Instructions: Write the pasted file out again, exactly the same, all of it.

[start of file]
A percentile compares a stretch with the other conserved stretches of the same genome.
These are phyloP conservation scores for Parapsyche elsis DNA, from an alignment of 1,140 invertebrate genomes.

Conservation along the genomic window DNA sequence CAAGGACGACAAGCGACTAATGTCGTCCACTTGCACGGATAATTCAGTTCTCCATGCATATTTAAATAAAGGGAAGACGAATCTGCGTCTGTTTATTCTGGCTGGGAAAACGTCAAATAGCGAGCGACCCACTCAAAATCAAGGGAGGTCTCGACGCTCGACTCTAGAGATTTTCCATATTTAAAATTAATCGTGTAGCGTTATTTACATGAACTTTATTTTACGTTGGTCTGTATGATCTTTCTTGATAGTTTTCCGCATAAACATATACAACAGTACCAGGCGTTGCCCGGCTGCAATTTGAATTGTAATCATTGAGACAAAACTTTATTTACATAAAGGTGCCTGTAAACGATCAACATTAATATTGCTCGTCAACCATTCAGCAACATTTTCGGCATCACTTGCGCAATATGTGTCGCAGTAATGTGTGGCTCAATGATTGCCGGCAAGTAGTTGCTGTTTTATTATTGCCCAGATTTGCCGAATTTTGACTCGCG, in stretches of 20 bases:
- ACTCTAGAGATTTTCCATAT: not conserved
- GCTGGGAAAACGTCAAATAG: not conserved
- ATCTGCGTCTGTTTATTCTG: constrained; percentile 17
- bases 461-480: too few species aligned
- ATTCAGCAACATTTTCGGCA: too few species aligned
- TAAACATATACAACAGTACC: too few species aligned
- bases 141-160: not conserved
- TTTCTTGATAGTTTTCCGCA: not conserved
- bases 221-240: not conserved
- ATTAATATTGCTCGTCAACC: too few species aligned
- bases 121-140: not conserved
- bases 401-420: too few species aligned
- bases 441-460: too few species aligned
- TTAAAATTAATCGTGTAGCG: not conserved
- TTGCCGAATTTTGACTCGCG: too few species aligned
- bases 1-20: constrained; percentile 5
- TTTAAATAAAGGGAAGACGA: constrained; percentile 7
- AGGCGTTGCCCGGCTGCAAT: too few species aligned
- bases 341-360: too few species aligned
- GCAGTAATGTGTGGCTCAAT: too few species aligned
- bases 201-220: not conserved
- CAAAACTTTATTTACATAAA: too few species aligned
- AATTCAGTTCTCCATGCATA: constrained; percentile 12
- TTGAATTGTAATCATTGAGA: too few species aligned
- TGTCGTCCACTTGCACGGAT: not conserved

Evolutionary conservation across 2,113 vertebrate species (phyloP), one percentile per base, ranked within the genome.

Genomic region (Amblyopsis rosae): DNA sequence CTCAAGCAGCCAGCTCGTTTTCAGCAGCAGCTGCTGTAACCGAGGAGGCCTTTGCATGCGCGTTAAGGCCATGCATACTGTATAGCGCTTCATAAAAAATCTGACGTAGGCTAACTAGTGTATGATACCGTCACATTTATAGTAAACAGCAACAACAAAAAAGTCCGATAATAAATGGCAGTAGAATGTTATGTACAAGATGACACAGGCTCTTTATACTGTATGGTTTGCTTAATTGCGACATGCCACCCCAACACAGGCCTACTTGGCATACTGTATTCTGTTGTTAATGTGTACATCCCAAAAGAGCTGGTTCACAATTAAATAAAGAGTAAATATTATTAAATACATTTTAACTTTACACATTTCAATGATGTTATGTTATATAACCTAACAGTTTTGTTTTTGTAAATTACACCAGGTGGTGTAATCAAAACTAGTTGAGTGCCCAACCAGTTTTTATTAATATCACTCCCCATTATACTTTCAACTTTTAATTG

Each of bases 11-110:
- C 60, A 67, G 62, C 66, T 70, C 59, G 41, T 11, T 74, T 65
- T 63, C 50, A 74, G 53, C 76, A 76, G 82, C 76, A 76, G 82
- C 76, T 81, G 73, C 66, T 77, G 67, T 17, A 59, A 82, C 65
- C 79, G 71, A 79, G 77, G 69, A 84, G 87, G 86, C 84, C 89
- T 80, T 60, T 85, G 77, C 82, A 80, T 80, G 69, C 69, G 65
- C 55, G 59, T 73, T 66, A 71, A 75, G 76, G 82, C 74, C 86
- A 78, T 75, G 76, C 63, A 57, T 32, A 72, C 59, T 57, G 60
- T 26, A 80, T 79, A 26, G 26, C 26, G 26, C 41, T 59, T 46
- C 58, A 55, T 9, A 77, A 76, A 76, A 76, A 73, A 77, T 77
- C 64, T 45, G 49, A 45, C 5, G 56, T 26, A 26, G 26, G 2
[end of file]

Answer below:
A percentile compares a stretch with the other conserved stretches of the same genome.
These are phyloP conservation scores for Parapsyche elsis DNA, from an alignment of 1,140 invertebrate genomes.

Conservation along the genomic window DNA sequence CAAGGACGACAAGCGACTAATGTCGTCCACTTGCACGGATAATTCAGTTCTCCATGCATATTTAAATAAAGGGAAGACGAATCTGCGTCTGTTTATTCTGGCTGGGAAAACGTCAAATAGCGAGCGACCCACTCAAAATCAAGGGAGGTCTCGACGCTCGACTCTAGAGATTTTCCATATTTAAAATTAATCGTGTAGCGTTATTTACATGAACTTTATTTTACGTTGGTCTGTATGATCTTTCTTGATAGTTTTCCGCATAAACATATACAACAGTACCAGGCGTTGCCCGGCTGCAATTTGAATTGTAATCATTGAGACAAAACTTTATTTACATAAAGGTGCCTGTAAACGATCAACATTAATATTGCTCGTCAACCATTCAGCAACATTTTCGGCATCACTTGCGCAATATGTGTCGCAGTAATGTGTGGCTCAATGATTGCCGGCAAGTAGTTGCTGTTTTATTATTGCCCAGATTTGCCGAATTTTGACTCGCG, in stretches of 20 bases:
- ACTCTAGAGATTTTCCATAT: not conserved
- GCTGGGAAAACGTCAAATAG: not conserved
- ATCTGCGTCTGTTTATTCTG: constrained; percentile 17
- bases 461-480: too few species aligned
- ATTCAGCAACATTTTCGGCA: too few species aligned
- TAAACATATACAACAGTACC: too few species aligned
- bases 141-160: not conserved
- TTTCTTGATAGTTTTCCGCA: not conserved
- bases 221-240: not conserved
- ATTAATATTGCTCGTCAACC: too few species aligned
- bases 121-140: not conserved
- bases 401-420: too few species aligned
- bases 441-460: too few species aligned
- TTAAAATTAATCGTGTAGCG: not conserved
- TTGCCGAATTTTGACTCGCG: too few species aligned
- bases 1-20: constrained; percentile 5
- TTTAAATAAAGGGAAGACGA: constrained; percentile 7
- AGGCGTTGCCCGGCTGCAAT: too few species aligned
- bases 341-360: too few species aligned
- GCAGTAATGTGTGGCTCAAT: too few species aligned
- bases 201-220: not conserved
- CAAAACTTTATTTACATAAA: too few species aligned
- AATTCAGTTCTCCATGCATA: constrained; percentile 12
- TTGAATTGTAATCATTGAGA: too few species aligned
- TGTCGTCCACTTGCACGGAT: not conserved

Evolutionary conservation across 2,113 vertebrate species (phyloP), one percentile per base, ranked within the genome.

Genomic region (Amblyopsis rosae): DNA sequence CTCAAGCAGCCAGCTCGTTTTCAGCAGCAGCTGCTGTAACCGAGGAGGCCTTTGCATGCGCGTTAAGGCCATGCATACTGTATAGCGCTTCATAAAAAATCTGACGTAGGCTAACTAGTGTATGATACCGTCACATTTATAGTAAACAGCAACAACAAAAAAGTCCGATAATAAATGGCAGTAGAATGTTATGTACAAGATGACACAGGCTCTTTATACTGTATGGTTTGCTTAATTGCGACATGCCACCCCAACACAGGCCTACTTGGCATACTGTATTCTGTTGTTAATGTGTACATCCCAAAAGAGCTGGTTCACAATTAAATAAAGAGTAAATATTATTAAATACATTTTAACTTTACACATTTCAATGATGTTATGTTATATAACCTAACAGTTTTGTTTTTGTAAATTACACCAGGTGGTGTAATCAAAACTAGTTGAGTGCCCAACCAGTTTTTATTAATATCACTCCCCATTATACTTTCAACTTTTAATTG

Each of bases 11-110:
- C 60, A 67, G 62, C 66, T 70, C 59, G 41, T 11, T 74, T 65
- T 63, C 50, A 74, G 53, C 76, A 76, G 82, C 76, A 76, G 82
- C 76, T 81, G 73, C 66, T 77, G 67, T 17, A 59, A 82, C 65
- C 79, G 71, A 79, G 77, G 69, A 84, G 87, G 86, C 84, C 89
- T 80, T 60, T 85, G 77, C 82, A 80, T 80, G 69, C 69, G 65
- C 55, G 59, T 73, T 66, A 71, A 75, G 76, G 82, C 74, C 86
- A 78, T 75, G 76, C 63, A 57, T 32, A 72, C 59, T 57, G 60
- T 26, A 80, T 79, A 26, G 26, C 26, G 26, C 41, T 59, T 46
- C 58, A 55, T 9, A 77, A 76, A 76, A 76, A 73, A 77, T 77
- C 64, T 45, G 49, A 45, C 5, G 56, T 26, A 26, G 26, G 2